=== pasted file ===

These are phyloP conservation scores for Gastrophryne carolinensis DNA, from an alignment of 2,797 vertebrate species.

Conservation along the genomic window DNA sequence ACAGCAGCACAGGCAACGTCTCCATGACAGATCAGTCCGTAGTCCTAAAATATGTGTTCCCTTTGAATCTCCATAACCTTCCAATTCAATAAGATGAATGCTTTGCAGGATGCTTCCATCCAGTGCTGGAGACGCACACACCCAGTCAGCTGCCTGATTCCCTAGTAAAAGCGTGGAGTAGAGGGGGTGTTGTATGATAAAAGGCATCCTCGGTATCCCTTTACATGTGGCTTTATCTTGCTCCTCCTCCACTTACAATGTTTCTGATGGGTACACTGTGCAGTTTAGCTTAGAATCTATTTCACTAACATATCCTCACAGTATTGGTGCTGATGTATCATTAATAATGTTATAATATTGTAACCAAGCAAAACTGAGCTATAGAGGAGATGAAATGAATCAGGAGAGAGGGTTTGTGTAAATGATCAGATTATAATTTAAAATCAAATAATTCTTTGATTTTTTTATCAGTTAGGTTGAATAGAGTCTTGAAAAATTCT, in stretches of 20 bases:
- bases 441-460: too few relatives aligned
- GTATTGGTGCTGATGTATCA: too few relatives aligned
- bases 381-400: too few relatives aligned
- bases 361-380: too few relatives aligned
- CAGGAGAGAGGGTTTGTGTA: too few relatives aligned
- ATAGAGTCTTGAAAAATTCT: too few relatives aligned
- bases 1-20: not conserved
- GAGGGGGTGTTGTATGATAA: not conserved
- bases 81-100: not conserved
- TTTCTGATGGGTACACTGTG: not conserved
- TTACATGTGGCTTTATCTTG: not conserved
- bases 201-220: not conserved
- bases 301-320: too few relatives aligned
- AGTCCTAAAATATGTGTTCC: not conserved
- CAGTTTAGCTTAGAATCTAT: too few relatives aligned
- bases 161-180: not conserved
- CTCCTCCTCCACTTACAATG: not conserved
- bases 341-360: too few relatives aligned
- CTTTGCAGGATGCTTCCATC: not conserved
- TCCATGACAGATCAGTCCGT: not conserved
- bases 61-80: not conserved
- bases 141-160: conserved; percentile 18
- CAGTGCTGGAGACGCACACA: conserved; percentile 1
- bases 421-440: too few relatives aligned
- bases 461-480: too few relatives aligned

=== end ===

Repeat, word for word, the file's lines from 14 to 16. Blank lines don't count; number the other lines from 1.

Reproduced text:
- bases 201-220: not conserved
- bases 301-320: too few relatives aligned
- AGTCCTAAAATATGTGTTCC: not conserved